3.Teachers are biased. We have relationships with our students. It is one of the best, and yet most difficult, things about being a teacher. Often times, the shooters are current or former students of the school under attack. If a teacher has to put their head around a corner and decide whether or not to shoot the kid walking down the hall, that will be an incredibly difficult decision. What if it’s a kid who was in the bathroom when the lockdown started and now they are frantically jiggling door handles trying to find a room to hide in? What if they are actually the shooter? In the second or two it may take the teacher to decide whether or not to pull the trigger, it may be too late. Can you imagine the mental trauma a teacher will walk around with for the rest of their life if they shoot the wrong kid? Not to mention that the actual shooter is still active. Or what if the shooter is a student we had a bond with and we wait too long to make that decision? If teachers wanted to put themselves in a position of deciding whether or not to shoot people, we would have gone into some type of law enforcement. Assuming that because a teacher goes to the shooting range as a hobby or is a hunter they will be able to make these on the spot decisions is ignorant.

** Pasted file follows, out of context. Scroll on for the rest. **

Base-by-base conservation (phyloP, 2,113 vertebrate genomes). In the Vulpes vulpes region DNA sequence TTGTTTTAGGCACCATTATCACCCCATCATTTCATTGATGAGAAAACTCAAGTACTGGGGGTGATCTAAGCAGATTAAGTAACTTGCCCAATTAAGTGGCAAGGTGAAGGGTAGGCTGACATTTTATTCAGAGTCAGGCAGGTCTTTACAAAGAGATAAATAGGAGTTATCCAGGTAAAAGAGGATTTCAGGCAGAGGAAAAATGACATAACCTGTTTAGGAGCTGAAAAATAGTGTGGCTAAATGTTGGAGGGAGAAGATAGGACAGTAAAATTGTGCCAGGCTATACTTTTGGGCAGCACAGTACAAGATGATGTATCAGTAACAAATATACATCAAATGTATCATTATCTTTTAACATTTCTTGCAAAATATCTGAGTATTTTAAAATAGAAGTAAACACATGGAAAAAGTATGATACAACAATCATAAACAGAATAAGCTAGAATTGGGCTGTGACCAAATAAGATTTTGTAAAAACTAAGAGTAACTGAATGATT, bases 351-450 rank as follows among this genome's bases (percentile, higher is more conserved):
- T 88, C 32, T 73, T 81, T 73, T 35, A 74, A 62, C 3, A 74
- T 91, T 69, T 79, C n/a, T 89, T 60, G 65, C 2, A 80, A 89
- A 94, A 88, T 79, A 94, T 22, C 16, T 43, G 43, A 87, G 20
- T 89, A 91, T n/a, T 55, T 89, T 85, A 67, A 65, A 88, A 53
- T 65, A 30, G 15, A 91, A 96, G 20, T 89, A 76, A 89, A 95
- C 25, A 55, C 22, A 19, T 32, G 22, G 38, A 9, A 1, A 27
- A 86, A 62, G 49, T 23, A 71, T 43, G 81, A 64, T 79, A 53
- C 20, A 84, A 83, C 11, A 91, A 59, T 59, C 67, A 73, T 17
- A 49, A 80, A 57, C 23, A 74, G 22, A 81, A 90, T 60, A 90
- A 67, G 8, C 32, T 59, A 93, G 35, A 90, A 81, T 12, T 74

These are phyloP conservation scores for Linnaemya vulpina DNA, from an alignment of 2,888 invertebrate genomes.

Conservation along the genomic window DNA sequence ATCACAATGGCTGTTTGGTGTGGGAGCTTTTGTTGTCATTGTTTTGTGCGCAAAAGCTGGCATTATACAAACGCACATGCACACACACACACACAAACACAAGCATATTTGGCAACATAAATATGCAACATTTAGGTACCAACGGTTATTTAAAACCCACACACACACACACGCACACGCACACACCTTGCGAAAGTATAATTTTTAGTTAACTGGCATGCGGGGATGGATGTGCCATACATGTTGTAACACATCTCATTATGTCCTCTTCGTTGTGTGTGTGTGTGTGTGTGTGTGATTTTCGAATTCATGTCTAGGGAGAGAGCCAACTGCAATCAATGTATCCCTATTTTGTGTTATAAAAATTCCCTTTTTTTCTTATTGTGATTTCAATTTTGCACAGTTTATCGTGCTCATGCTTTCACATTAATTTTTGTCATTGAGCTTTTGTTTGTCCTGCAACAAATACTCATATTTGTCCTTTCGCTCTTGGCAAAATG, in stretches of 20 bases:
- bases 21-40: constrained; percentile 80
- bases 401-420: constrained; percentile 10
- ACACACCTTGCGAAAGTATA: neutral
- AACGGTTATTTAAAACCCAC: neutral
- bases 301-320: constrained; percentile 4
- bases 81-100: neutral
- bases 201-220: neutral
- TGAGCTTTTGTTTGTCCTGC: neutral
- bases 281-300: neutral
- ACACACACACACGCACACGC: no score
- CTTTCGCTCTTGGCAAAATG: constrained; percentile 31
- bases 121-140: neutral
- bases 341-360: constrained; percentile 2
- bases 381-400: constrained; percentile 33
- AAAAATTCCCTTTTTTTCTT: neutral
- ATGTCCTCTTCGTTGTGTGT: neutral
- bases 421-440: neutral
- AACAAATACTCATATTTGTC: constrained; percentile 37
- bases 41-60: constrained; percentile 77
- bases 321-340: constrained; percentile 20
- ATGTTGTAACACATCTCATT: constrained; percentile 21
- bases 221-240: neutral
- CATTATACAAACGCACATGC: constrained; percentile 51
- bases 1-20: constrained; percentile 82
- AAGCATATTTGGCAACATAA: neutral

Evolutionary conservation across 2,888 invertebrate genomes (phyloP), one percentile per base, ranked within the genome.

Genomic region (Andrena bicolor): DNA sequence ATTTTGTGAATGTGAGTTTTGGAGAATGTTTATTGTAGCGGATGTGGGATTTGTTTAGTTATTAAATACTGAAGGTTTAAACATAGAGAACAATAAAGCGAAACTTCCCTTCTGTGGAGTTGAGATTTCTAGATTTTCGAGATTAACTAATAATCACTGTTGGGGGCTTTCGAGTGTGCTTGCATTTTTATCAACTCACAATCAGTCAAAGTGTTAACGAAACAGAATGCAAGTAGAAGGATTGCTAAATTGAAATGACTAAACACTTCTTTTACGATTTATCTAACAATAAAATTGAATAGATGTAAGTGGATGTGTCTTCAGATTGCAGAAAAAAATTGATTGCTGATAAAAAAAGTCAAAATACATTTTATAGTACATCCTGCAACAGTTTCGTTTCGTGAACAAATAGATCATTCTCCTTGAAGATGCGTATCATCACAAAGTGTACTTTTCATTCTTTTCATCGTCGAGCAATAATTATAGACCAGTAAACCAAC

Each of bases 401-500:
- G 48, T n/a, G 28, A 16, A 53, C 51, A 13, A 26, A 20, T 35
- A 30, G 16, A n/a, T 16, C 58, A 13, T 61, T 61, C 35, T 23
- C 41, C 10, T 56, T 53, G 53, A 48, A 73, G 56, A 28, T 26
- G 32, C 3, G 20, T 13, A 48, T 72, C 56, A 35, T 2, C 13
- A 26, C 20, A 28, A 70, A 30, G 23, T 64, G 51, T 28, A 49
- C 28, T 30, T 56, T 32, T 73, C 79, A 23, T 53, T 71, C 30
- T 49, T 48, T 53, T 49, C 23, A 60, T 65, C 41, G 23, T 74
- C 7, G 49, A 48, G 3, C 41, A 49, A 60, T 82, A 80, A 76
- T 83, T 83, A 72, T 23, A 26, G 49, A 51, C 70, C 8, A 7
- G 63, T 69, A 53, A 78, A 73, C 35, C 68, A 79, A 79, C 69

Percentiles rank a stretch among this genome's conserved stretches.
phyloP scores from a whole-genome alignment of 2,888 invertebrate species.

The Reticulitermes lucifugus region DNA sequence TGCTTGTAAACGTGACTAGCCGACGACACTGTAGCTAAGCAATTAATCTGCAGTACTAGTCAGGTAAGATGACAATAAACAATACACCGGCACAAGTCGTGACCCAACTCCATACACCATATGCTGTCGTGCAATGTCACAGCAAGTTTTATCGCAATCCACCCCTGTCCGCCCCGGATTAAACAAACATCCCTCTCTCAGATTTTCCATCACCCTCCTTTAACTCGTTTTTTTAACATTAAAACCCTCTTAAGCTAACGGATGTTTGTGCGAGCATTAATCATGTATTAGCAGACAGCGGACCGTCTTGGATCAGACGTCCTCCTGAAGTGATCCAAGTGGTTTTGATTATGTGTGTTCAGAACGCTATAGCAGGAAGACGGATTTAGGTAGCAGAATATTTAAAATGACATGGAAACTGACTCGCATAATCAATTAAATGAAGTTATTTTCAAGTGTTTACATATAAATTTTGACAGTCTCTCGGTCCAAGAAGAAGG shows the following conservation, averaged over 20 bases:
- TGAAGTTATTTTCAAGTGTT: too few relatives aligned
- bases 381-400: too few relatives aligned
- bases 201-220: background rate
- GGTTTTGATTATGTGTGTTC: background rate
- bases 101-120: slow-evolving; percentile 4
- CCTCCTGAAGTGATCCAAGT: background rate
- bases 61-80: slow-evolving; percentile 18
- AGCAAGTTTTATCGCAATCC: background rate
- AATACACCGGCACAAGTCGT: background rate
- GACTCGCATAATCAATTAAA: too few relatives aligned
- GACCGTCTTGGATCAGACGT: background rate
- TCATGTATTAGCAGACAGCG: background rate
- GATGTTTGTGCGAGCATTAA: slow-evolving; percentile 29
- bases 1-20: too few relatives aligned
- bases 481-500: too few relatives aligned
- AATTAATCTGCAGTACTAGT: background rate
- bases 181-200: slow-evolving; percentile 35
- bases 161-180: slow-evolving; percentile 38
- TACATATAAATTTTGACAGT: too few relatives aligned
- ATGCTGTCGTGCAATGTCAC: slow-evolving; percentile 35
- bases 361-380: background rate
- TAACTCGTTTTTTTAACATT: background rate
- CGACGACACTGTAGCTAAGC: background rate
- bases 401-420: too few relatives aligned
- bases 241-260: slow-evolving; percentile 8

4. Public schools are government facilities and should be protected as other government facilities are. No one is asking lawyers or judges to carry guns in courthouses. Senators and their staff don’t protect the capitol building themselves. Why should teachers/principals/custodians have to? I have spent time at a government research facility. Just to get into the visitor center, we had to go through metal detectors, have our bags searched, have our IDs scanned, be on a guest list, and have a guest pass on us (all of which was after your car was searched at the parking lot gate). Now I’m not saying this is what needs to happen at every school around the country. But I am pointing out that there is a HUGE discrepancy in how we protect different facilities. There are certainly other steps we could take to protect schools instead of arming teachers. There is a reason that different careers have different job descriptions. No one person can do it all. We don’t ask police officers to offer counseling sessions to the people they arrest. We don’t ask judges to educate people about the harmful effects of drugs. We delegate these tasks and all work together. But for some reason, people think teachers can do it all.